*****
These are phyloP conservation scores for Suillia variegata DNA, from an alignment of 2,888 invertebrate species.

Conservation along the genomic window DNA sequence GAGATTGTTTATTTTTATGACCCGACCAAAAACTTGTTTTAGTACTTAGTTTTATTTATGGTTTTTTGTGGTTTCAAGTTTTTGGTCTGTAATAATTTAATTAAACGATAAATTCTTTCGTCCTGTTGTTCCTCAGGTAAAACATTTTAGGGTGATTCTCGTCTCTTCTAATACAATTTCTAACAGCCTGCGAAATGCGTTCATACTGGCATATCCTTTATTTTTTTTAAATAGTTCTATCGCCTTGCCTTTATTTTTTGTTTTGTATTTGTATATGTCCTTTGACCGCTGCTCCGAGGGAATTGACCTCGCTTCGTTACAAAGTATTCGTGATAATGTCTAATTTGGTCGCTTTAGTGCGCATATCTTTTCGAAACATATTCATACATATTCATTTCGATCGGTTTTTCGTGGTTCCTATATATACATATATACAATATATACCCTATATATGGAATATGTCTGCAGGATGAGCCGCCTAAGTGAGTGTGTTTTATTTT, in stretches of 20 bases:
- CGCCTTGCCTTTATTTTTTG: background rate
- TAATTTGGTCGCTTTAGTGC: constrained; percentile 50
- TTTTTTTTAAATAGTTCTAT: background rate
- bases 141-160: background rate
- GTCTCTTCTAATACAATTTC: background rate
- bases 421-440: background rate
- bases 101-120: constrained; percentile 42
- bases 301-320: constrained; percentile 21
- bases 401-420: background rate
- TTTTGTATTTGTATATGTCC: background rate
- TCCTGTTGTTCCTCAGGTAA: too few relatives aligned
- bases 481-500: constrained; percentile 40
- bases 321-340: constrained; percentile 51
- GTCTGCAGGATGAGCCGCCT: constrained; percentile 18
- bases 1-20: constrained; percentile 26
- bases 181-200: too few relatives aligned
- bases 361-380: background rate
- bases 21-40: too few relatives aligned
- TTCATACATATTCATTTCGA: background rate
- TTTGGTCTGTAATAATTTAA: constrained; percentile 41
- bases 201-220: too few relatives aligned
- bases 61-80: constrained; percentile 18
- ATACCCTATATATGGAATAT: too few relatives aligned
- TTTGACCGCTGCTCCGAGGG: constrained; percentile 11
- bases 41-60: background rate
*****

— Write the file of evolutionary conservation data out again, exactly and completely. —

These are phyloP conservation scores for Suillia variegata DNA, from an alignment of 2,888 invertebrate species.

Conservation along the genomic window DNA sequence GAGATTGTTTATTTTTATGACCCGACCAAAAACTTGTTTTAGTACTTAGTTTTATTTATGGTTTTTTGTGGTTTCAAGTTTTTGGTCTGTAATAATTTAATTAAACGATAAATTCTTTCGTCCTGTTGTTCCTCAGGTAAAACATTTTAGGGTGATTCTCGTCTCTTCTAATACAATTTCTAACAGCCTGCGAAATGCGTTCATACTGGCATATCCTTTATTTTTTTTAAATAGTTCTATCGCCTTGCCTTTATTTTTTGTTTTGTATTTGTATATGTCCTTTGACCGCTGCTCCGAGGGAATTGACCTCGCTTCGTTACAAAGTATTCGTGATAATGTCTAATTTGGTCGCTTTAGTGCGCATATCTTTTCGAAACATATTCATACATATTCATTTCGATCGGTTTTTCGTGGTTCCTATATATACATATATACAATATATACCCTATATATGGAATATGTCTGCAGGATGAGCCGCCTAAGTGAGTGTGTTTTATTTT, in stretches of 20 bases:
- CGCCTTGCCTTTATTTTTTG: background rate
- TAATTTGGTCGCTTTAGTGC: constrained; percentile 50
- TTTTTTTTAAATAGTTCTAT: background rate
- bases 141-160: background rate
- GTCTCTTCTAATACAATTTC: background rate
- bases 421-440: background rate
- bases 101-120: constrained; percentile 42
- bases 301-320: constrained; percentile 21
- bases 401-420: background rate
- TTTTGTATTTGTATATGTCC: background rate
- TCCTGTTGTTCCTCAGGTAA: too few relatives aligned
- bases 481-500: constrained; percentile 40
- bases 321-340: constrained; percentile 51
- GTCTGCAGGATGAGCCGCCT: constrained; percentile 18
- bases 1-20: constrained; percentile 26
- bases 181-200: too few relatives aligned
- bases 361-380: background rate
- bases 21-40: too few relatives aligned
- TTCATACATATTCATTTCGA: background rate
- TTTGGTCTGTAATAATTTAA: constrained; percentile 41
- bases 201-220: too few relatives aligned
- bases 61-80: constrained; percentile 18
- ATACCCTATATATGGAATAT: too few relatives aligned
- TTTGACCGCTGCTCCGAGGG: constrained; percentile 11
- bases 41-60: background rate